<td colspan="2" align="center" style="width:100%; font-size: 1.25em; white-space: nowrap;">Tulcea</td> </tr> <tr class="mergedtoprow"> <td class="maptable" colspan="2" align="center" style="padding: 0.4em 0 0.4em 0;">
Coat of arms of Tulcea
Coat of arms

</td> </tr>

<tr class="mergedrow">

<td colspan="2" style="text-align: center;">Location of Tulcea

</td> </tr>

<tr class="mergedbottomrow"> <th colspan="2" style="text-align: center; font-size: smaller; padding-bottom: 0.7em;">Coordinates: 45°11′24″N 28°48′0″E / 45.19, 28.8</th>


<tr class="mergedtoprow"> <th>Country

               <th class="adr">Flag of Romania Romania

</tr><tr class="mergedrow"> <th>County

               <th class="adr">Tulcea County

</tr><tr class="mergedrow"> <th>Status <th>County capital </tr>

<tr class="mergedtoprow"> <td colspan="2">Government </td> </tr> <tr class="mergedrow"> <th> - Mayor <td>Constantin Hogea (Democratic Party )</td> </tr>

<tr class="mergedtoprow"> <td colspan="2">Population (2002)</td> </tr> <tr class="mergedrow"> <th> - Total</th> <td>91.875</td> </tr> <tr class="mergedtoprow"> <th>Time zone</th> <td>EET (UTC+2) </tr> <tr class="mergedbottomrow"> <th style="white-space: nowrap;"> - Summer (DST)</th> <td>EEST (UTC+3)</td> </tr>


Tulcea (Bulgarian, Russian, and Ukrainian: Тулча, Tulcha; Turkish: Hora-Tepé or Tolçu) is a city in Dobrogea, Romania. It is the administrative center of the Tulcea county, and has a population of 91,875 as of 2002.

History Edit

Tulcea was founded in the 7th century BC[citation needed] under the name of Aegyssus, mentioned in the documents of Diodorus of Sicily (3rd century BC). Ovid referred to it in Ex Ponto, saying that its name would have originated with that of its founder, a Dacian named Carpyus Aegyssus.

After the fights from 12-15 B.C., the Romans conquered the town. They rebuilt it after their plans, their technique and architectural vision, reorganizing it. The existing ruined walls and defending towers serve as a testimony of this. Also an inscription found at the Tulcea Museum of Archaeology mentions the name Aegyssus for the town. The Aegyssus fortified town is mentioned also by other documents until the 10th century: Notitia Episcopatum in political geography "De Thematicus".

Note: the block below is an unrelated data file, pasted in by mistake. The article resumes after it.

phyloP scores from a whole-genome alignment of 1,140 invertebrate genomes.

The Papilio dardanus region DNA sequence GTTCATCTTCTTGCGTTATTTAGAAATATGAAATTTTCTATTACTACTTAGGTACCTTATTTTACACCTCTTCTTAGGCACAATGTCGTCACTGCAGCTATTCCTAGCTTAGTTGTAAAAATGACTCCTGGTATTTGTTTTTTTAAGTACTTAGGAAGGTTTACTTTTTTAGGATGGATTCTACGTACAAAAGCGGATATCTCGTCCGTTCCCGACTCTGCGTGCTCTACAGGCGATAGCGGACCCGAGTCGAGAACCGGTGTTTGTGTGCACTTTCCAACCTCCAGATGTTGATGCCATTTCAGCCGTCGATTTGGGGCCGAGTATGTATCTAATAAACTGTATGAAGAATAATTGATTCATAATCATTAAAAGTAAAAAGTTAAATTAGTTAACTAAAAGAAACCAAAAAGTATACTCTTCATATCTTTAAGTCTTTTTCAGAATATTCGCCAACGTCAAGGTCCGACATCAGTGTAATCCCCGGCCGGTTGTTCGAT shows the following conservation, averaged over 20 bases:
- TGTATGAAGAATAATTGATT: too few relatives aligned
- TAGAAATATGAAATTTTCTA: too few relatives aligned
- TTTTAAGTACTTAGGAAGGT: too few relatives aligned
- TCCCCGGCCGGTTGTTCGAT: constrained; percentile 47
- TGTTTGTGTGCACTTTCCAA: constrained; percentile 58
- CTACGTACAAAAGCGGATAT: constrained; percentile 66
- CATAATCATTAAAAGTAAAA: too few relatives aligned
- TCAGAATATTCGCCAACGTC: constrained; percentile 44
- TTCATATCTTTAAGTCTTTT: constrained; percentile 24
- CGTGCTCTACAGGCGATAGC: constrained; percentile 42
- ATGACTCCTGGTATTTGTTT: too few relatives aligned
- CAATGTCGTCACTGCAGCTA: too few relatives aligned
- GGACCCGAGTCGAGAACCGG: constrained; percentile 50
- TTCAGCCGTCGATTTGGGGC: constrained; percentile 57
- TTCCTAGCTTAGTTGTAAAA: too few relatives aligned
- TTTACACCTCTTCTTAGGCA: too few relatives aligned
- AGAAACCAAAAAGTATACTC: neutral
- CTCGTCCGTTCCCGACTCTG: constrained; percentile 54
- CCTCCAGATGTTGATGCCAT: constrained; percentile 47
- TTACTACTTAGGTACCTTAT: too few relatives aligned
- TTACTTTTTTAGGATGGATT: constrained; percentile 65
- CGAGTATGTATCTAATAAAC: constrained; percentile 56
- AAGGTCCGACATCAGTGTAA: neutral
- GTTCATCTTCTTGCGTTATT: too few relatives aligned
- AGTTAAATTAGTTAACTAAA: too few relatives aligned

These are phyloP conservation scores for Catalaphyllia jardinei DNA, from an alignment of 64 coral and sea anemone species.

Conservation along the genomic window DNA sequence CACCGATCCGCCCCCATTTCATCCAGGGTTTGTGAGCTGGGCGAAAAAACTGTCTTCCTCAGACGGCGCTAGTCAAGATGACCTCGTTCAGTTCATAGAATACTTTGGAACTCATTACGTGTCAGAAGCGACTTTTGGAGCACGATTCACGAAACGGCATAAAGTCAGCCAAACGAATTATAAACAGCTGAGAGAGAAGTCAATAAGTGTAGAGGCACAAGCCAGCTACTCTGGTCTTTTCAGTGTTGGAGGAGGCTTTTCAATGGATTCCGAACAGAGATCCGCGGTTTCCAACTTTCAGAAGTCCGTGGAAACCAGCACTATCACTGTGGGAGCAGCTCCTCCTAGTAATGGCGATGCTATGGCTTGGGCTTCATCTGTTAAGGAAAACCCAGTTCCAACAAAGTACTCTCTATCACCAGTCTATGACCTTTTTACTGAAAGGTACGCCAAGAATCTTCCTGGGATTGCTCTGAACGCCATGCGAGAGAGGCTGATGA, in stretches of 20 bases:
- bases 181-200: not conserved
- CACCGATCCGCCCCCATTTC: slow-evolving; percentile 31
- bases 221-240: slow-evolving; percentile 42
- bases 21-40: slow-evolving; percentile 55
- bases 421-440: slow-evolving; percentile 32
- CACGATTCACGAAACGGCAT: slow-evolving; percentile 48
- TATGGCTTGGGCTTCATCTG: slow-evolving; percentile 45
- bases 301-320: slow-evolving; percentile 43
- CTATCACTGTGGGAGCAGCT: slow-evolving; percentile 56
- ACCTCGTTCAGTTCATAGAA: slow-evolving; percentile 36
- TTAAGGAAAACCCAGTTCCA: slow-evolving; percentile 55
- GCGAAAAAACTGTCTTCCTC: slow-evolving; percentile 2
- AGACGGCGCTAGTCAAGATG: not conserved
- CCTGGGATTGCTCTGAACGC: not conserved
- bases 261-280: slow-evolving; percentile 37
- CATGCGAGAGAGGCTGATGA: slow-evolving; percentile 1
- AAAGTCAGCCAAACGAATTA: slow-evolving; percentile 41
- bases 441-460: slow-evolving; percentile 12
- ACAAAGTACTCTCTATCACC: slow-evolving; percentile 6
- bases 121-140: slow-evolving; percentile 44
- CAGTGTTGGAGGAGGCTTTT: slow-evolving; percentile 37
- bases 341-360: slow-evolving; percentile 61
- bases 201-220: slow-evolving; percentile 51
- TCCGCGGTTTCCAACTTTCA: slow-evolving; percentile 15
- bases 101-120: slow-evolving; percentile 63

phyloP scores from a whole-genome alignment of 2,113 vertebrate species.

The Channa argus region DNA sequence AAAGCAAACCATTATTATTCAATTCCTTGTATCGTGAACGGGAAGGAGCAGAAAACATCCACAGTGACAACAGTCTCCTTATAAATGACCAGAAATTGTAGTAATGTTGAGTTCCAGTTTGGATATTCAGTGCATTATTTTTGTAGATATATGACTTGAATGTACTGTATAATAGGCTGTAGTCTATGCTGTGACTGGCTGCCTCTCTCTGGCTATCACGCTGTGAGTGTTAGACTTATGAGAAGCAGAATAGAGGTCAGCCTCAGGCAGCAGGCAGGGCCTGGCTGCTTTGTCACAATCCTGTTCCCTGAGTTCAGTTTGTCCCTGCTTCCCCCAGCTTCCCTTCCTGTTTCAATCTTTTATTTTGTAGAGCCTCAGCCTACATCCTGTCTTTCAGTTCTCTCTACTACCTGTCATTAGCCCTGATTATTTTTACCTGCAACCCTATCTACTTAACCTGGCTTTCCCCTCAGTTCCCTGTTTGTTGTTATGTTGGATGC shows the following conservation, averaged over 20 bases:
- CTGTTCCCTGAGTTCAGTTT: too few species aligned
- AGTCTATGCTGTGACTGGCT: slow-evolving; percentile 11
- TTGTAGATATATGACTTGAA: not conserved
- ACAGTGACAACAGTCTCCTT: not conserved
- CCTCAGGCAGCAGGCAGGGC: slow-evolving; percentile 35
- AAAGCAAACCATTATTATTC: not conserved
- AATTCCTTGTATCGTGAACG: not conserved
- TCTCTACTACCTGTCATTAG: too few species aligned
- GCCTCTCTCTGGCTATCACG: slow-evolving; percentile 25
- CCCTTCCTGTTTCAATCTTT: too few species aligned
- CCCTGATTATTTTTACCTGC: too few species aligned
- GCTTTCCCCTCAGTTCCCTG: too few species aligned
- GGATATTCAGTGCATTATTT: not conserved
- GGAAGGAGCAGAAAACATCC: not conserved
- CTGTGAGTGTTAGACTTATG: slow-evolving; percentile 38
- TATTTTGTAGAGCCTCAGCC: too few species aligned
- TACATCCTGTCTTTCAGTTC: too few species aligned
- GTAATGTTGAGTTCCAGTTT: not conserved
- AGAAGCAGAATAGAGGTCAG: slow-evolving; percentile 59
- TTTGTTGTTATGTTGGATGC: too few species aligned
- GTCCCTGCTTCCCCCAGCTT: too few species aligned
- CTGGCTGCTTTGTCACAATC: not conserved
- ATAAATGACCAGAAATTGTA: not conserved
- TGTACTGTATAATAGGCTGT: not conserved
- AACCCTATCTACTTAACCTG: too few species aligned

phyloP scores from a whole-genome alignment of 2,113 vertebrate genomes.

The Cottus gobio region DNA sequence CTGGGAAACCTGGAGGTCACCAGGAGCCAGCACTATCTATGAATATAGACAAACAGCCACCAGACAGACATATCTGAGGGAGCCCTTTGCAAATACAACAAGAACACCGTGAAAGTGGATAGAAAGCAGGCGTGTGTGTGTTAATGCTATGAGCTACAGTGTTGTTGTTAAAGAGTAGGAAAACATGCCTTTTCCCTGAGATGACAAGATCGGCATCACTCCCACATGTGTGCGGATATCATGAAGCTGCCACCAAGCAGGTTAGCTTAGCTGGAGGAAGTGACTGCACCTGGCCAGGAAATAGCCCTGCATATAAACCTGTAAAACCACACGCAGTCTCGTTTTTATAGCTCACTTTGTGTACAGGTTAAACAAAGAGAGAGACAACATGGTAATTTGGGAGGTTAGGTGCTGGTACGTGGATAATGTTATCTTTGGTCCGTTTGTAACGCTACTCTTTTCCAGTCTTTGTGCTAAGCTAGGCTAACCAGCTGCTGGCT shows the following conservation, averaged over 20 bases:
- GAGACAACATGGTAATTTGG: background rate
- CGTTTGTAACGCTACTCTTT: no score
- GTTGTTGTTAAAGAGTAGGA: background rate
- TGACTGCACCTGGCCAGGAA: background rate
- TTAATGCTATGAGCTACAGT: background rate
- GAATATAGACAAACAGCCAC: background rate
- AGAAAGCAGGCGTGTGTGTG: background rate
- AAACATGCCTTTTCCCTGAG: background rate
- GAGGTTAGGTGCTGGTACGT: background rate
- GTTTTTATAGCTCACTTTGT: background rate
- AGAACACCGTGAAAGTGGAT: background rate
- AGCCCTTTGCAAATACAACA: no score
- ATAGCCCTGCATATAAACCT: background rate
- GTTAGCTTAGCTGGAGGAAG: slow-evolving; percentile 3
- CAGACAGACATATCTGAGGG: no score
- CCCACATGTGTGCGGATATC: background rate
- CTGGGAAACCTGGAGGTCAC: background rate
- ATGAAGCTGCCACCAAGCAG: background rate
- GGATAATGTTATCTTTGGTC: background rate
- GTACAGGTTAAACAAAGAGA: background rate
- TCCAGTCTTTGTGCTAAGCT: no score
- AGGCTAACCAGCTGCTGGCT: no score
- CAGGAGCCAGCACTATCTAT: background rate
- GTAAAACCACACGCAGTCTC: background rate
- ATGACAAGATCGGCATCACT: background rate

It was then ruled by the Byzantine Empire (5th - 7th century), the Bulgarian Empire (681-c.1000; 1185-14th century) [1] [2] [3] [4], the Genoese (10th - 13th century), it was part of the local Dobrujan polities of Balik/Balica, Dobrotitsa/Dobrotici, and, for a brief while after 1390, ruled by the Wallachian Prince Mircea cel Bătrân.

In 1416 it was conquered and ruled for 460 years by the Ottoman Empire. Tulcea was eventually awarded to Romania, together with the rest of Dobruja, in 1878 (see Congress of Berlin). Around 1848, Tulcea was still a small shipyard city, being awarded city status in 1860, when it became a province capital.


According to the 2002 census, Tulcea has a population of 91,875 inhabitants, 92.3% of which are ethnic Romanian. Significant minority groups include Lippovan Russians (making up 3.4% of the total population), and Turks (1.4%). Most of the indigenous Bulgarians left the town in 1941 in accordance with the Treaty of Craiova.

Famous nativesEdit

Twinned TownsEdit


  1. Theophanes, ibid., p.357-358
  2. Nicephorus, ibid., p.34
  3. Laiou, A. E. Constantinople and the Latins (Foreign Policy of Andronicus II, 1282-1328). Cambridge, Mass., 1972.
  4. Brâtianu, G. I. à Cetatea Albă (Akkerman) au debut du XIVeme siècle-Byz, 2, 1926, 153-168

External linksEdit

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Sourses and referencesEdit

  • Theophanes, ibid., p.357-358
  • Nicephorus, ibid., p.34
  • Laiou, A. E. Constantinople and the Latins (Foreign Policy of Andronicus II, 1282-1328). Cambridge, Mass., 1972.
  • Brâtianu, G. I. Les Bulgares à Cetatea Albă (Akkerman) au debut du XIVeme siècle-Byz, 2, 1926, 153-168

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